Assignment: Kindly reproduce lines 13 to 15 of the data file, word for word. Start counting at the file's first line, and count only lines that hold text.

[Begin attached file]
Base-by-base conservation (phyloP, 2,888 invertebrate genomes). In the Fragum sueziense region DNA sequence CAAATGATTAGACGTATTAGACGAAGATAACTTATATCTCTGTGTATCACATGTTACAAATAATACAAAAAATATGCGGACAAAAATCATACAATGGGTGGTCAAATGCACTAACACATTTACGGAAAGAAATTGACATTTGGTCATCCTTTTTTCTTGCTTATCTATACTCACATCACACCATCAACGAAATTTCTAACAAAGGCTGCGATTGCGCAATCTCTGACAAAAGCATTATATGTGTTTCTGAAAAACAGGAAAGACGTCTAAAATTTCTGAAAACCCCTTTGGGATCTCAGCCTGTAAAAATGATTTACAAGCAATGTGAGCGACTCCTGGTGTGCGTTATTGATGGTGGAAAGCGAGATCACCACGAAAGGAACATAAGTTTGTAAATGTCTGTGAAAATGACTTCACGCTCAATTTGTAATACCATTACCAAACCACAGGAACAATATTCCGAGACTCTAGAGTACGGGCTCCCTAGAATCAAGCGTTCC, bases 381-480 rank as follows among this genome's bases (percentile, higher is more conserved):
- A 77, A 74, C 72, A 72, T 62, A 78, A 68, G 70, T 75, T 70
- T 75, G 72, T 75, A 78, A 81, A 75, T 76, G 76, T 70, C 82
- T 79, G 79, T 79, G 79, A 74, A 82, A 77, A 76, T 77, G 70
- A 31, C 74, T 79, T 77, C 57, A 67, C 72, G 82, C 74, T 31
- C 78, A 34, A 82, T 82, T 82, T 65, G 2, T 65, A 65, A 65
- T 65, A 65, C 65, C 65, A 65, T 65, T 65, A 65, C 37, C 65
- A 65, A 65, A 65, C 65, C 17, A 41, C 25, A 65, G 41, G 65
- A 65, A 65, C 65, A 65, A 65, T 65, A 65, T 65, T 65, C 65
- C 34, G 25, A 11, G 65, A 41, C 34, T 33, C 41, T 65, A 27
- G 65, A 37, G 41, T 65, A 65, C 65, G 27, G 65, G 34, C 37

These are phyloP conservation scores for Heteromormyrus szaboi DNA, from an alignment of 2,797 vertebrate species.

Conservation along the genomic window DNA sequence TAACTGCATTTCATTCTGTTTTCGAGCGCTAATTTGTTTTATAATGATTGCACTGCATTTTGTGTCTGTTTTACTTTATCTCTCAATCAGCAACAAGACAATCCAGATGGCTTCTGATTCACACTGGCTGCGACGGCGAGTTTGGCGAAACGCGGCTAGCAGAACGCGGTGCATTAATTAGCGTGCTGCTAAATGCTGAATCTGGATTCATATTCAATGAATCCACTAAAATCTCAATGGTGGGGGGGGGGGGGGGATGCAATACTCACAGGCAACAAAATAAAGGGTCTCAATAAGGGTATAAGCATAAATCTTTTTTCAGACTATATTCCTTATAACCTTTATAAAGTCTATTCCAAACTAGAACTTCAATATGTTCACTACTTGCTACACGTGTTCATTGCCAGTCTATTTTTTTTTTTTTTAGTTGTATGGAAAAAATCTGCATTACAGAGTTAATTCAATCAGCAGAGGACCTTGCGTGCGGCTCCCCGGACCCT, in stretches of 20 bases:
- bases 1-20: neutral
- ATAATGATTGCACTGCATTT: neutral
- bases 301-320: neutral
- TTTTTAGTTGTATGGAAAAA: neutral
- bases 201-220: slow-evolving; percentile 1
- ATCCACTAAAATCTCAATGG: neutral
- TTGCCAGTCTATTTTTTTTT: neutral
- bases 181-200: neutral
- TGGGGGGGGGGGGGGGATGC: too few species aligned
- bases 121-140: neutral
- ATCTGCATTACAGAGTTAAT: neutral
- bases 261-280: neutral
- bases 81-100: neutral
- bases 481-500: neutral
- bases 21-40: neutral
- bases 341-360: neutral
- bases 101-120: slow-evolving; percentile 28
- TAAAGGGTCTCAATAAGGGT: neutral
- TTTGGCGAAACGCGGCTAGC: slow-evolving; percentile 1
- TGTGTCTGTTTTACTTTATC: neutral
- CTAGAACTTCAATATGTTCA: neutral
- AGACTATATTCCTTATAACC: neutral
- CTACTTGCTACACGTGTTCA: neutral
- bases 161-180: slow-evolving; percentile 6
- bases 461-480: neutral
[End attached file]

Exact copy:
Conservation along the genomic window DNA sequence TAACTGCATTTCATTCTGTTTTCGAGCGCTAATTTGTTTTATAATGATTGCACTGCATTTTGTGTCTGTTTTACTTTATCTCTCAATCAGCAACAAGACAATCCAGATGGCTTCTGATTCACACTGGCTGCGACGGCGAGTTTGGCGAAACGCGGCTAGCAGAACGCGGTGCATTAATTAGCGTGCTGCTAAATGCTGAATCTGGATTCATATTCAATGAATCCACTAAAATCTCAATGGTGGGGGGGGGGGGGGGATGCAATACTCACAGGCAACAAAATAAAGGGTCTCAATAAGGGTATAAGCATAAATCTTTTTTCAGACTATATTCCTTATAACCTTTATAAAGTCTATTCCAAACTAGAACTTCAATATGTTCACTACTTGCTACACGTGTTCATTGCCAGTCTATTTTTTTTTTTTTTAGTTGTATGGAAAAAATCTGCATTACAGAGTTAATTCAATCAGCAGAGGACCTTGCGTGCGGCTCCCCGGACCCT, in stretches of 20 bases:
- bases 1-20: neutral
- ATAATGATTGCACTGCATTT: neutral